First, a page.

Miró Quartet and Shai Wosner open Winter Chamber Music Festival in style

Sun Jan 12, 2014 at 12:27 pm

By Dennis Polkow

The Miró Quartet and pianist Shai Wosner opened the Winter Chamber Music Festival Friday night in Evanston.
The Miró Quartet and pianist Shai Wosner opened the Winter Chamber Music Festival Friday night in Evanston.

The weather outside was frightful, though thankfully the music was delightful at Friday night’s opening of the annual Winter Chamber Music Festival at Northwestern University.

It says a lot about the devoted audience to the festival, now in its 18th season, that despite having to endure fog, icy rain, flooded and closed roads, never-ending university construction and a walk from the parking lot that included slippery stairs, mystery ice rinks, mud sinkholes and canals, that on opening Pick-Stager Hall was three-quarters full.

The program was held back for a time to allow for chamber music lovers to traverse the obstacle course. This listener made it in to hear the final movement Allegretto of the three-movement opener, the Mozart Piano Quartet No. 2 in E-flat Major, K. 493. Pity that, for judging from the finale, the work was performed with sprit and charm by the Miró Quartet minus one with guest pianist Shai Wosner.

The complete Miró — violinists Daniel Ching and William Fedkenheuer, violist John Largess and cellist Joshua Gindale — returned for a traversal of the Beethoven String Quartet No. 6 in B-flat Major, Op. 18, No. 6, the penultimate work of the set, but published as the last of the set because of its forward-looking finale.

Beethoven came relatively late to the string quartet form, preferring genres early on that would not invite such obvious comparisons to Haydn and Mozart. The Miró played up the classical and conservative elements of the opening movements, playing briskly with retrained yet expressive vibrato. The tempo fluctuations were masterfully handled.

The Adagio was surprisingly fast which gave it an energetic sense of momentum that was quite persuasive which, after a light and bouncy Scherzo, served as an effective contrast with the much slower, contemplative Adagio that opened up the La Malinconia finale.

Those who think of Brahms primarily as a musical conservative would do well to engulf themselves in his Piano Quintet in f minor, Op. 34, one of his most daring and adventurous works.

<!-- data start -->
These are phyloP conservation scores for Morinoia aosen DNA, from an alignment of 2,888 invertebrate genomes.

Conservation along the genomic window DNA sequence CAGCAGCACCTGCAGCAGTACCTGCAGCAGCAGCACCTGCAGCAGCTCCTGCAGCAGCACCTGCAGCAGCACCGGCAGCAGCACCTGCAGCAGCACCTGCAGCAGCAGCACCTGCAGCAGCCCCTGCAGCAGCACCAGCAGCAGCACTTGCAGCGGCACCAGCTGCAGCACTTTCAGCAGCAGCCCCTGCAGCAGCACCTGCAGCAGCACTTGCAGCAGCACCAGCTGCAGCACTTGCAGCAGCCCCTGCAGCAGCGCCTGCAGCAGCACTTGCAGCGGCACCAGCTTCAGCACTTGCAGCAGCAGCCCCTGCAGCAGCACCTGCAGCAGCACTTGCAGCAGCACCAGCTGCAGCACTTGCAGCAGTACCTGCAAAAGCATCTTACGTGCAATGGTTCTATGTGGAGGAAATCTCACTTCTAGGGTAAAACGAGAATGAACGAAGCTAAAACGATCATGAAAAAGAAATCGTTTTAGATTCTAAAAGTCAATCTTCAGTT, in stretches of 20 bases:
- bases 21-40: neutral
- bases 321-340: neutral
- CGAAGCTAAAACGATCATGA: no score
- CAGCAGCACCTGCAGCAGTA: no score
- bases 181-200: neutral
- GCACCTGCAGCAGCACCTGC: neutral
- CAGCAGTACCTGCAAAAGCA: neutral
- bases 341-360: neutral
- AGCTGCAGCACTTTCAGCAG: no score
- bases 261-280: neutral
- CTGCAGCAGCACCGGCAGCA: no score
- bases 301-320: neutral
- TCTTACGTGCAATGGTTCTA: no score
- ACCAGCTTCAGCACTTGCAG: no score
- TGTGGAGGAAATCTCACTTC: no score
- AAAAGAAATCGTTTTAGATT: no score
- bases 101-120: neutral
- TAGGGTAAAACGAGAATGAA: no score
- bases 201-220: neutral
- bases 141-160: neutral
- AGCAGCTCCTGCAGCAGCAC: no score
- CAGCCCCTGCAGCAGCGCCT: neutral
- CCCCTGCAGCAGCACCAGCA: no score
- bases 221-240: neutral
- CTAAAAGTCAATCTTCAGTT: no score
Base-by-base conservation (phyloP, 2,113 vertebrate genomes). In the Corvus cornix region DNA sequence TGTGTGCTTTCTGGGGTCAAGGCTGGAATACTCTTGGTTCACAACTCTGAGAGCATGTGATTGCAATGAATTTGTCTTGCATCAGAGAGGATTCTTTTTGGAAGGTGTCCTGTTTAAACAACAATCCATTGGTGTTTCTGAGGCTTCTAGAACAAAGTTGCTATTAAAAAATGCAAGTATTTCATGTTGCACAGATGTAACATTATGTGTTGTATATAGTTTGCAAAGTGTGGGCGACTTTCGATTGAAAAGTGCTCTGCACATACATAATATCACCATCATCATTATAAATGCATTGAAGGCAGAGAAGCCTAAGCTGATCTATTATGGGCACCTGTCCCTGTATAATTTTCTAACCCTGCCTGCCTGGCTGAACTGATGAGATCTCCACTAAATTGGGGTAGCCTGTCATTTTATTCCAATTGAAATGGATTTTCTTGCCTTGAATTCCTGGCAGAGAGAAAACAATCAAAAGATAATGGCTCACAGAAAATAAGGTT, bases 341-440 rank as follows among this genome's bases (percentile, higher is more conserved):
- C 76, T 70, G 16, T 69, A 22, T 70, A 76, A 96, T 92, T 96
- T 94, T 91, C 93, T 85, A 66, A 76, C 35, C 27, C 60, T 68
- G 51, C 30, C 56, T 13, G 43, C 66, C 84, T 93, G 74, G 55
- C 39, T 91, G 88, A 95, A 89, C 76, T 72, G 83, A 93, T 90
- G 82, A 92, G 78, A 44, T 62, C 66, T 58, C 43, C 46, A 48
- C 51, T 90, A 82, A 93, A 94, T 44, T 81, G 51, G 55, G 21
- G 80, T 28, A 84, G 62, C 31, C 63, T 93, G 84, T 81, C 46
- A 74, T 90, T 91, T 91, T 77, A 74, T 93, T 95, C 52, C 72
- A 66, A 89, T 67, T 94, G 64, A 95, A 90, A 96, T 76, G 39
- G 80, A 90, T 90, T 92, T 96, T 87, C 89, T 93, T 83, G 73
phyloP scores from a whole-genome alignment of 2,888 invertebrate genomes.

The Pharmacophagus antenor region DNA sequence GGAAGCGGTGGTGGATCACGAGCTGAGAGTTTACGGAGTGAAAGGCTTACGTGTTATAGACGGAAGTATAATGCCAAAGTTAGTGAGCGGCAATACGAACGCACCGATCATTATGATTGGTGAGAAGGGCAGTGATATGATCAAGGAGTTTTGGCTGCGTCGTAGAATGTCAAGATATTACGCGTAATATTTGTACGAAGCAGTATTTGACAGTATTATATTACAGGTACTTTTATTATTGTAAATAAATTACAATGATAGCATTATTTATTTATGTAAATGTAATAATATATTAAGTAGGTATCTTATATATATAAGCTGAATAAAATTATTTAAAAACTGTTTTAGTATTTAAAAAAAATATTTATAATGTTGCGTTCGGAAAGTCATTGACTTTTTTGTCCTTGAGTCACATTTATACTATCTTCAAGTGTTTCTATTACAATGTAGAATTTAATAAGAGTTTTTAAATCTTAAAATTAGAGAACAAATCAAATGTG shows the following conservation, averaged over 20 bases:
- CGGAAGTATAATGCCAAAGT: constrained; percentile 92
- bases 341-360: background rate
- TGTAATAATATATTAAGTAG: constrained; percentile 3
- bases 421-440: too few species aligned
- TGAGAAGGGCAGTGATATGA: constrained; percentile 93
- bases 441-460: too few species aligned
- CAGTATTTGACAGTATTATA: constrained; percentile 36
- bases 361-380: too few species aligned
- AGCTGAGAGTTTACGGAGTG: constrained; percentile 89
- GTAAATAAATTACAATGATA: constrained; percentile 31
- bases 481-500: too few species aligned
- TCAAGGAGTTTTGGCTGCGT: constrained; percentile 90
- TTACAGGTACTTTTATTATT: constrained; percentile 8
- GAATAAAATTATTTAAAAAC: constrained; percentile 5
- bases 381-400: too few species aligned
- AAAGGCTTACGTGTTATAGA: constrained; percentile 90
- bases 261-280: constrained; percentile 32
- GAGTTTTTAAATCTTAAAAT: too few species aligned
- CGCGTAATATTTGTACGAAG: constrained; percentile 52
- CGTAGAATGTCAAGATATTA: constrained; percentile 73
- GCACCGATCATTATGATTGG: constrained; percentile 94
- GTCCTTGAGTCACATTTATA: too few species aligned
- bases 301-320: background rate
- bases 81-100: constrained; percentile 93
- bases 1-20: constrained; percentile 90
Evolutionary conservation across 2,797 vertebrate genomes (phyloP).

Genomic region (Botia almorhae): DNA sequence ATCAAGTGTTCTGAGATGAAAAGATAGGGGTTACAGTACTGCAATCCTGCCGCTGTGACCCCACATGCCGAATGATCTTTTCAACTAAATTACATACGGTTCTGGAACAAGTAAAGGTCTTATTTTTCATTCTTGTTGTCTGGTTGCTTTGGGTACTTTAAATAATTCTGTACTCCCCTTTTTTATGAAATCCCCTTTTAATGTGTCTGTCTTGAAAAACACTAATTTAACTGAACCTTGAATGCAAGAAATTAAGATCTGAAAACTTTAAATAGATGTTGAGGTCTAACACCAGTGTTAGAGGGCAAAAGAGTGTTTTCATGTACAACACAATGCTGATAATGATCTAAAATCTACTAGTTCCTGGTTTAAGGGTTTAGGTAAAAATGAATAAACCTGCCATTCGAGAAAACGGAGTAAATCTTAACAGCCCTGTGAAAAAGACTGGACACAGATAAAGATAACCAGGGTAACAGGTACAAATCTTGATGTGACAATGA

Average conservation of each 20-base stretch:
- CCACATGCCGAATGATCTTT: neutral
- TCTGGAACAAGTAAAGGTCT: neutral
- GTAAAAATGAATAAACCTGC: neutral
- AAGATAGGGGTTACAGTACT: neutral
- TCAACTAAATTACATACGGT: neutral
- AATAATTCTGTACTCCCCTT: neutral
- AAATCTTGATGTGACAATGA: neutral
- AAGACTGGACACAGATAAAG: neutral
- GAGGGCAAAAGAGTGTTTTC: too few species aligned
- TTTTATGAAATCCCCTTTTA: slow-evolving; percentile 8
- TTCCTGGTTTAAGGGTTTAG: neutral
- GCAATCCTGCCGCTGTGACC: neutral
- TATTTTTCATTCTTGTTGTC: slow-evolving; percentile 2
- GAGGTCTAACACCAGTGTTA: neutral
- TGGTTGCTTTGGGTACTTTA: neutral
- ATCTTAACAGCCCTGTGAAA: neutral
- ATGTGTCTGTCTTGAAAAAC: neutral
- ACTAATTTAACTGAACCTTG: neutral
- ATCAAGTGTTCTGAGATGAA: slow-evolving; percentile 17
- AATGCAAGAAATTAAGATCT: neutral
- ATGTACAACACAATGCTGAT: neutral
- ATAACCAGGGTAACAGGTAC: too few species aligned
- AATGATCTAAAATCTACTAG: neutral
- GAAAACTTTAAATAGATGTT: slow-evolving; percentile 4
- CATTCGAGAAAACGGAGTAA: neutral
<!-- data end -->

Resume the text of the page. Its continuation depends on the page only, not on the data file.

Remarkably, the piece began life as a string quintet before being recast as a two-piano sonata and finally, a piano quintet, taking in the most effective qualities of both genres and versions.

Wosner and the Miró gave a compelling performance. The tone and approach of the string playing could not have more different for the Brahms than it had been with the Mozart and Beethoven, although the usual overplaying that often accompanies the piece were, blessedly, nowhere to be found.

At times, the piano was too dominant in the texture but the interpretation nonetheless by and large remained in simpatico. The Andante had a breezy, almost dreamlike quality to it, and the Scherzo was deliciously ferocious. The final movement began in a meditative fashion before Beethovenian playfulness emerged in its fugue and rousing finale.

The audience was deservedly enthusiastic at the end of this remarkable performance, so much so, that one wondered what encore could possibly follow.

The Scherzo from Dvořák’s Piano Quintet No. 2 in A Major, Op. 81, was the ideal crown to an extraordinary evening, offering further aesthetic sustenance before the dreaded return to battling the outside elements.

The Winter Chamber Music Festival runs through January 26 and continues 3 p.m. Sunday with the Parker Quartet performing works of Haydn, Beethoven and Thomas Adès. pickstaiger.org/events/winter-chamber-music-festival     

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